White space is also important for a good mobile experience. Remember that people are navigating your website not with a tiny mouse pointer, but instead using their thumbs of varying shapes and sizes to click and get around. Leaving plenty of white space, especially around clickable elements, makes that easier and helps prevents accidental clicks that annoy and frustrate people (not just me, right???).
6. Make Navigation Super Simple
Do you want users and prospects to be able to easily get through the website you’re creating and find the pages they need? You have to keep the navigation easy to follow, easy to use, and easy to understand.
I see a lot of design agencies especially try to showcase their “creative” sides by getting cutesy with main navigation labels. The things I’ve seen a Blog named, for instance.
Look, here’s the truth about that – your target audience isn’t going to have a clue that’s what you’re talking about. People are browsing your websites and they’ll make decisions on whether or not to dig deeper in a split second. Don’t make them second guess whether or not your client can help them by making the navigation confusing.
If it helps, you can look at competitors and see how they’re labeling main navigation links. However, I’d honestly recommend just keeping it super simple. About pages should be “About.” Pages with all of the services should be “Services.” Where customers can go to buy products should be “Shop” and so on.
Keeping it all super simple will also reduce the number of clicks they have to use to find what they’re actually looking for.
7. Use Can’t Miss Calls to Action
I’ve been saving this one towards the end because it’s one of the easiest, best things you can do to improve conversions on a website.
Make the calls to action impossible to miss.
Ask your client what they want their dream client to do when they get to the bottom of a page on their website. Are they looking for newsletter sign ups? Do they need them to fill out a form? Pick up the phone and call? Whatever they’re looking for, you simply have to ASK the customer to do exactly what you want.
Mind blowing, right?
One of the biggest mistakes I see on clients’ websites is that they never ask for the sell. Or their calls to action are buried or even at the top of the page before someone’s had the chance to read the content.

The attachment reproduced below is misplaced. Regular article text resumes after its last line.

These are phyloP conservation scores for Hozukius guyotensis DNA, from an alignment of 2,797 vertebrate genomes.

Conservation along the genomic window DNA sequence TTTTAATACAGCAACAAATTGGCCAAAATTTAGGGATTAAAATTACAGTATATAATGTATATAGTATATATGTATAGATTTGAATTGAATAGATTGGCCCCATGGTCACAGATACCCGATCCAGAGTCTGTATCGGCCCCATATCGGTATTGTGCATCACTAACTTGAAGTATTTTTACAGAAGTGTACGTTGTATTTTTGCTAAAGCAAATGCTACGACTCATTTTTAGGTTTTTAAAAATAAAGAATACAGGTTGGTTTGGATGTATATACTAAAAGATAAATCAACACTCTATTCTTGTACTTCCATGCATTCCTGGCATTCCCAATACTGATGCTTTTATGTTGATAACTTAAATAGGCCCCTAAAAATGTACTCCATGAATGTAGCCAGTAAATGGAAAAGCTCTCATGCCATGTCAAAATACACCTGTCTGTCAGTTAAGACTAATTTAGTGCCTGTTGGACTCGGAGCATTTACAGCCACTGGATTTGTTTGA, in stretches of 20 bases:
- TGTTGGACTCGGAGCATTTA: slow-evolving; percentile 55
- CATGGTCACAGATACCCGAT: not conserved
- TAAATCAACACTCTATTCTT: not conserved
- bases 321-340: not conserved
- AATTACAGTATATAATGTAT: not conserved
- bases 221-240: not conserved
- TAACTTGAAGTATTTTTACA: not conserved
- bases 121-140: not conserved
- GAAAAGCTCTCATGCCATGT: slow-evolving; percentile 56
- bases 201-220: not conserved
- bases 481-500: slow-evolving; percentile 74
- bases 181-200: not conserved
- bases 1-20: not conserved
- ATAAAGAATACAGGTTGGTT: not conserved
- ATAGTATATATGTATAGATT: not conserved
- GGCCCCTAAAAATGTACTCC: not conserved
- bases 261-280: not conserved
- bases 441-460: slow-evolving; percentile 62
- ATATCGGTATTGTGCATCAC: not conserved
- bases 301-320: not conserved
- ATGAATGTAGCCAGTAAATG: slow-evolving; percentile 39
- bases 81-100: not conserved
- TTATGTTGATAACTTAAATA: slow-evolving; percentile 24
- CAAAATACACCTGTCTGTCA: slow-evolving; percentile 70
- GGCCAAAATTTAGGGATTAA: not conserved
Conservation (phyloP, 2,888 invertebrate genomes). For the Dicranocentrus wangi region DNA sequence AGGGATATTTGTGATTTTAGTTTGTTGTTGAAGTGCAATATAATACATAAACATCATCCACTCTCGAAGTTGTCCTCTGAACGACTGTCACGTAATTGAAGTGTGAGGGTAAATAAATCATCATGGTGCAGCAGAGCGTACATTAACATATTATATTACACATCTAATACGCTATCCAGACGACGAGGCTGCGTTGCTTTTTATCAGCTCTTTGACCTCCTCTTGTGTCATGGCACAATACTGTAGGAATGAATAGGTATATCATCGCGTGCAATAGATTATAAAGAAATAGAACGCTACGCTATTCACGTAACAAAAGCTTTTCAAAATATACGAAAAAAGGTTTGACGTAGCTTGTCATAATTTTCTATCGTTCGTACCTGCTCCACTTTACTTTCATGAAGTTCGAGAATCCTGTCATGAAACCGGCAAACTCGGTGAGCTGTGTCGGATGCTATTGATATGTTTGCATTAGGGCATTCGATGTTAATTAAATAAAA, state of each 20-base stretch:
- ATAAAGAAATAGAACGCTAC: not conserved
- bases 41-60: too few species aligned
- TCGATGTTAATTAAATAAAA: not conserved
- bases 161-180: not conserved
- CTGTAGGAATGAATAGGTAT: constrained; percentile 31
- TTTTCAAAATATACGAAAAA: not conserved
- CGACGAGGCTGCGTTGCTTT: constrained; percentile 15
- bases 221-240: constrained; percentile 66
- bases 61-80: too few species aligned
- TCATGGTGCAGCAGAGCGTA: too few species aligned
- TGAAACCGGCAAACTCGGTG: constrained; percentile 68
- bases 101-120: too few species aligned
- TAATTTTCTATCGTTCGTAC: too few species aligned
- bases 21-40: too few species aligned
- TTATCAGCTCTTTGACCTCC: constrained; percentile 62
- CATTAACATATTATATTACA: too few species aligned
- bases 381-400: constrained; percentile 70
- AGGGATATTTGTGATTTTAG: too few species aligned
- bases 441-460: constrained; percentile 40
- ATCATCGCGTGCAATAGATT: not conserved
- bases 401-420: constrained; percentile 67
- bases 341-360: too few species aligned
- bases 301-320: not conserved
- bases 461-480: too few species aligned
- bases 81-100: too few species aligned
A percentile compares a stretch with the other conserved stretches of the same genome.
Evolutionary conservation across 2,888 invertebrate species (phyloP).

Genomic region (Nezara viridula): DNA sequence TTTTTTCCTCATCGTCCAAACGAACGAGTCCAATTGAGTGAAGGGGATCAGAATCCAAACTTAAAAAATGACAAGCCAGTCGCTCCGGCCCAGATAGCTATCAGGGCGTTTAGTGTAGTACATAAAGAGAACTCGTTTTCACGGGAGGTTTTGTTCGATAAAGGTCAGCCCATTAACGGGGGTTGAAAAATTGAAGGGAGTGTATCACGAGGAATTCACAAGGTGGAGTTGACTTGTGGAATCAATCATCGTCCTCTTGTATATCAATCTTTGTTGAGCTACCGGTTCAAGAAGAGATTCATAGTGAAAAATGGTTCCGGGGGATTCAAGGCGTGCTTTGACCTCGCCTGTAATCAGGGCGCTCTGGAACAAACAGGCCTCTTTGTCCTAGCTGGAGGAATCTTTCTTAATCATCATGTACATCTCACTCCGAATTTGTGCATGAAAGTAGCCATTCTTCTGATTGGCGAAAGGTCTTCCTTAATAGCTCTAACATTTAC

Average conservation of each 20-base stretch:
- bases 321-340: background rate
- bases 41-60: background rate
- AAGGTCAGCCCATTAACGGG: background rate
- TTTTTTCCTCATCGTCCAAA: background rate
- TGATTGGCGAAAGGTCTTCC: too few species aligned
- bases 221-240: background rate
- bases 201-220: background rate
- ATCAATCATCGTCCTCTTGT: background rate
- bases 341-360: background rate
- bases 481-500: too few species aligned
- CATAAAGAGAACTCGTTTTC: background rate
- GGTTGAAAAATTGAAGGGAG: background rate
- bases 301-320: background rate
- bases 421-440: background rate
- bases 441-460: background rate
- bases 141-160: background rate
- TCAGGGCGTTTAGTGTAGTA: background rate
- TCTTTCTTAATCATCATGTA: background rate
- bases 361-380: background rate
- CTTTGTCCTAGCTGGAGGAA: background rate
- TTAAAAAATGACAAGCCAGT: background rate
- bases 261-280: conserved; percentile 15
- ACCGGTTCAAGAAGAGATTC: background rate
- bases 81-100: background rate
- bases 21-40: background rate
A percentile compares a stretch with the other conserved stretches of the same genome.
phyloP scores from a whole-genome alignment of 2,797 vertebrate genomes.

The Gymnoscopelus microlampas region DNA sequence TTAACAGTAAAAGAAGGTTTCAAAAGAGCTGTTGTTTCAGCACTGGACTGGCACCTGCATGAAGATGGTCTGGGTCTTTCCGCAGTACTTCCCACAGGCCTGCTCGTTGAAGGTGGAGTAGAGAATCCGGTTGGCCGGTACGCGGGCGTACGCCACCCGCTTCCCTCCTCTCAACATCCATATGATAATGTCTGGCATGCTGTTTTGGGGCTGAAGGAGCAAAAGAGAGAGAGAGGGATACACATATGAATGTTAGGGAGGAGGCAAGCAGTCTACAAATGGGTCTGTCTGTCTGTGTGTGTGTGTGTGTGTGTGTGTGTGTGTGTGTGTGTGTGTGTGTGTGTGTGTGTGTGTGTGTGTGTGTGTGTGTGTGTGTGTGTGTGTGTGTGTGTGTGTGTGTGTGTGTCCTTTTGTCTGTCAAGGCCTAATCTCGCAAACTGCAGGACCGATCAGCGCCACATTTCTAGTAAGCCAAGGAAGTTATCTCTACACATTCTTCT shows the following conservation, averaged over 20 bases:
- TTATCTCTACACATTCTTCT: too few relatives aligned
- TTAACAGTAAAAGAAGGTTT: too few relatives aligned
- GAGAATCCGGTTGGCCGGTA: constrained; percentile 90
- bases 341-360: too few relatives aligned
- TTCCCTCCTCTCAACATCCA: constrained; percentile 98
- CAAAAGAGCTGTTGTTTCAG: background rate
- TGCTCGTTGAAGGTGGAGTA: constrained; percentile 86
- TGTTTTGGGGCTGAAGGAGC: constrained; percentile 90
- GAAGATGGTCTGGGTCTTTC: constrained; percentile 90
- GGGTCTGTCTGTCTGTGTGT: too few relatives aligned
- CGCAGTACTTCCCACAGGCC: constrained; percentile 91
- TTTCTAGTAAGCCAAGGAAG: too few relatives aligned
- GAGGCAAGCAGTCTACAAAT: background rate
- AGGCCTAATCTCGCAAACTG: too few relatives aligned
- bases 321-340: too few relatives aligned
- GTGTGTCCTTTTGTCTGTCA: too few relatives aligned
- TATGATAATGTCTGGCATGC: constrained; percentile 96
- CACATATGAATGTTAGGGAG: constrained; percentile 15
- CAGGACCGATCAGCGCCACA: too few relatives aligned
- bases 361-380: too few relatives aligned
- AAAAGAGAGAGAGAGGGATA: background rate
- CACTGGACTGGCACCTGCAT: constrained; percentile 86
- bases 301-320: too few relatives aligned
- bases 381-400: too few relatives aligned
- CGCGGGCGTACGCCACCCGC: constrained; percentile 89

You can definitely sprinkle multiple calls to action throughout a page, but every page should end with some kind of CTA.
If your client wants customers to fill out a form, add a form to the bottom of the page. If they want a phone call, add the number and make it a click-to-call link.
The gist is that you want to make CTAs almost impossible to miss. Tell those dream clients exactly how to work with your customer now that they’ve read the copy and make sure it stands out in the design with a contrasting color or some other design element so you literally can’t miss it.
8. Keep it Simple, Stupid
If you’ve get nothing else from this episode though, let it be this.
When it comes to digital and web design especially, you have to focus on simplicity.
I actually teach the K.I.S.S. or Keep it Simple, Stupid method to my Digital Marketing students every semester.
Because simplicity is what works!
One of the biggest mistakes I see other designers make is including “pretty” pieces that add nothing to the functionality of the site. Much like those “creative” navigation links, when you focus on form over function, you’re going to lose those conversions.
If you instantly want to improve the conversion rates of the websites you build, focus on keeping it simple. It improves your UX, helps you to have better color choices, makes the Calls to Action stand out more, etc.
Literally this entire episode has been about keeping it simple.
But it’s more than that. When you offer a simple, easy-to-use experience, your browsers don’t get confused. You turn a cold lead into a warm one pretty quickly. And most importantly, it’s far easier for your users to convert into buyers.